Over the weekend, Hurricane Matthew tore up the Southeastern United States and killed at least 17 people in four states, according to CNN, but the devastation may not be over in North Carolina, Florida, Georgia and South Carolina. The Category 3 storm’s aftermath could further complicate efforts to stop the spread of Zika.

The Zika virus — mainly spread by the bite of the Aedes mosquito and sometimes sexual transmission — is currently an international health emergency. Researchers have continued looking for better treatments and preventive measures for Zika, though progress has been slow. Now, the storm's high winds and flooding have wiped out most mosquitos, but the population may boom over the next week after the surviving eggs hatch and grow, The Atlantic reported. 

“So in the first wave of wind, heavy rains, and storm surge — it could even have a beneficial effect in terms of washing away mosquito breeding sites,” Peter Hotez, a pediatrician and the dean for the National School of Tropical Medicine at Baylor College, told The Atlantic. “But then as the waters recede, it could leave residual reservoirs of water in human-made containers that could breed Aedes aegypti.”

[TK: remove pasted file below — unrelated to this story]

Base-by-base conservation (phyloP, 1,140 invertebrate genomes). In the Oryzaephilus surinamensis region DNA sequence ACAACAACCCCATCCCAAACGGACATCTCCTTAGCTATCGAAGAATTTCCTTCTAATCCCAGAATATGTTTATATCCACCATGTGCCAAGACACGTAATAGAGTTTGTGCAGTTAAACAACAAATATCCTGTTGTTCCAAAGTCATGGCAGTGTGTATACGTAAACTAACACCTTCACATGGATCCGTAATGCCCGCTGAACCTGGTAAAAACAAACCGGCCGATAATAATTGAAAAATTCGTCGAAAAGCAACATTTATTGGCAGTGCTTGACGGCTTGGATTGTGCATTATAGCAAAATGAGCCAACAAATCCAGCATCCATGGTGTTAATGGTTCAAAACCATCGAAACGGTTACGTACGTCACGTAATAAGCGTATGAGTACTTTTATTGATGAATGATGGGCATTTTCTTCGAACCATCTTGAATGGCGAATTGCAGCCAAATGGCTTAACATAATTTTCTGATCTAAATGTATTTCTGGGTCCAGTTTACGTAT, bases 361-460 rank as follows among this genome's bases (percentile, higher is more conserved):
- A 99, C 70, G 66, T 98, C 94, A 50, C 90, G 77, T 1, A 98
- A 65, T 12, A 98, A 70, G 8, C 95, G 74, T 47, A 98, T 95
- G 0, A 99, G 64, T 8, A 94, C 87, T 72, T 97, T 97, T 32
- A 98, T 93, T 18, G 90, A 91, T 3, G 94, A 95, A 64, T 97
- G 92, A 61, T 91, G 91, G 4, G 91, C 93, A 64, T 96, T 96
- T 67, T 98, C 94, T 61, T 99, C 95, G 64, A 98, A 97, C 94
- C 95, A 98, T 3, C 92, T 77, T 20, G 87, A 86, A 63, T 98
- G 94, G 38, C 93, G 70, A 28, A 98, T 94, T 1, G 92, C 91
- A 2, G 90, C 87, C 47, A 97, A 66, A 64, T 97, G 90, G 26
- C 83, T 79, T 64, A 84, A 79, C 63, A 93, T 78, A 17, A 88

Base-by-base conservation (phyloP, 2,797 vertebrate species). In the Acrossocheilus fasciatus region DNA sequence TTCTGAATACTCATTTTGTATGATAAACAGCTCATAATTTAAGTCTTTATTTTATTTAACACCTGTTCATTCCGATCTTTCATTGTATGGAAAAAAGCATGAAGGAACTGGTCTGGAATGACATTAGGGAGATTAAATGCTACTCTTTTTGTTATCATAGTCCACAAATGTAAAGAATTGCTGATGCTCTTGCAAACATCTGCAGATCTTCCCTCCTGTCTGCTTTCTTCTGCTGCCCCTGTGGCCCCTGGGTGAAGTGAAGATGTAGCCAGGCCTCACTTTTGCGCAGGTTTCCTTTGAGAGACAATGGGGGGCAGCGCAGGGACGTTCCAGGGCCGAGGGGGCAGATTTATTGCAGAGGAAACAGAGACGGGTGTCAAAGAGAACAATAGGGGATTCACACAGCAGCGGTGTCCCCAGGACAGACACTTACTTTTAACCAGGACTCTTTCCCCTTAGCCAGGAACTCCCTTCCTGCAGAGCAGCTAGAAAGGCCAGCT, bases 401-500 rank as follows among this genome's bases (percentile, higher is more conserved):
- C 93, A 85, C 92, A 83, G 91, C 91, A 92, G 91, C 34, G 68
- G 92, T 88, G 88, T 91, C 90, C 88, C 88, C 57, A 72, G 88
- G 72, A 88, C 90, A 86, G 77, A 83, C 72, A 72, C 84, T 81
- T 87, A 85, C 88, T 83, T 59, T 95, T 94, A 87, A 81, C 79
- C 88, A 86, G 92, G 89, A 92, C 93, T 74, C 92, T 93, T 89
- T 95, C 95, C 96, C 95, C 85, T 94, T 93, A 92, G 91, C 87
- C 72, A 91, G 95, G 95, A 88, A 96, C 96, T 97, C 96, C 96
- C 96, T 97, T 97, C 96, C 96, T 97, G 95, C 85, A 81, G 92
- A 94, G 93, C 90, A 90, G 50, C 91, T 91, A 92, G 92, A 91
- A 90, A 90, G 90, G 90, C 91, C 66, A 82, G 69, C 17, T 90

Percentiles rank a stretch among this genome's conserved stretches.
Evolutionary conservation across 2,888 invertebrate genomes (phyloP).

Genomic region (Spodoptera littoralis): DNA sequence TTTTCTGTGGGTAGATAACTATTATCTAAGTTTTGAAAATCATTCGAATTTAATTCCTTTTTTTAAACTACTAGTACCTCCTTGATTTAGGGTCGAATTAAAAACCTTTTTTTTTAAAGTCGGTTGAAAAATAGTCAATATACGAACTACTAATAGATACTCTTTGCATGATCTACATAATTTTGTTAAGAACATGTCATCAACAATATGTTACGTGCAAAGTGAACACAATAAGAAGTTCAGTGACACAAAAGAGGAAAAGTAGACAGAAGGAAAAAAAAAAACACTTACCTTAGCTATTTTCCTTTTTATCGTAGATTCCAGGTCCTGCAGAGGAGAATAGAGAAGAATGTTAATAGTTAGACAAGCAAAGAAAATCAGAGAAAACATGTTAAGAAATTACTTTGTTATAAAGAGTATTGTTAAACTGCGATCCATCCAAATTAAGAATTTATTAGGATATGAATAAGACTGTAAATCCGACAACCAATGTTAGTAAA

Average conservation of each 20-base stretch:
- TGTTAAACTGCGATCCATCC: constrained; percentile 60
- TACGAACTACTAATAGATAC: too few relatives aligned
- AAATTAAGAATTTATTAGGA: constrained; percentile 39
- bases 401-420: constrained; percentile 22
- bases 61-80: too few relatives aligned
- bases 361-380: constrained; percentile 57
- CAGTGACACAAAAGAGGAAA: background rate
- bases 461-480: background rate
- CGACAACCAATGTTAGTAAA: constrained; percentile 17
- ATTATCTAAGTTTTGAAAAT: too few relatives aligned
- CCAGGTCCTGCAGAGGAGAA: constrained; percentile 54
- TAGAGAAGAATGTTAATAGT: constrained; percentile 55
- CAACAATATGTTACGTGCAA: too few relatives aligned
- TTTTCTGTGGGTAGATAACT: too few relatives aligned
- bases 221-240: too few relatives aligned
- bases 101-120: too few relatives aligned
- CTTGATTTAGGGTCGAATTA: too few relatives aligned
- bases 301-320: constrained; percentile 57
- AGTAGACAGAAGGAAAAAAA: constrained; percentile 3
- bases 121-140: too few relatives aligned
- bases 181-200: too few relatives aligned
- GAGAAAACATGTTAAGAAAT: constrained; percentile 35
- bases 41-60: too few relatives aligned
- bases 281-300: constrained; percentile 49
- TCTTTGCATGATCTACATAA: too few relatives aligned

Additionally, after Hurricane Katrina in 2005, mosquito-borne neurological diseases like the West Nile Virus also spiked.

“Small increases in the numbers of [West Nile Virus] cases were noted in some areas of Louisiana after Hurricane Katrina,” Centers for Disease Control and Prevention spokesman Benjamin Haynes told the Sacramento Bee. “After a hurricane or flood, the health department or mosquito control district will often take steps to reduce the mosquito population. Residents can help control mosquitoes in and around your home and prevent mosquito bites.”

Another risk for Zika in areas affected by Hurricane Matthew is also increased exposure. Hurricanes result in people spending more time outside waiting to be evacuated, which can make them vulnerable to bug bites. Broken air conditioners and window screens can also expose people to mosquitos in their homes, the Sacramento Bee reported.  

Read more:

Brain-Eating Amoeba Possibly Linked To Hurricane Katrina; Is Louisiana’s Water Safe?

Zika Fears Update: Virus May Live In Tears, Study Says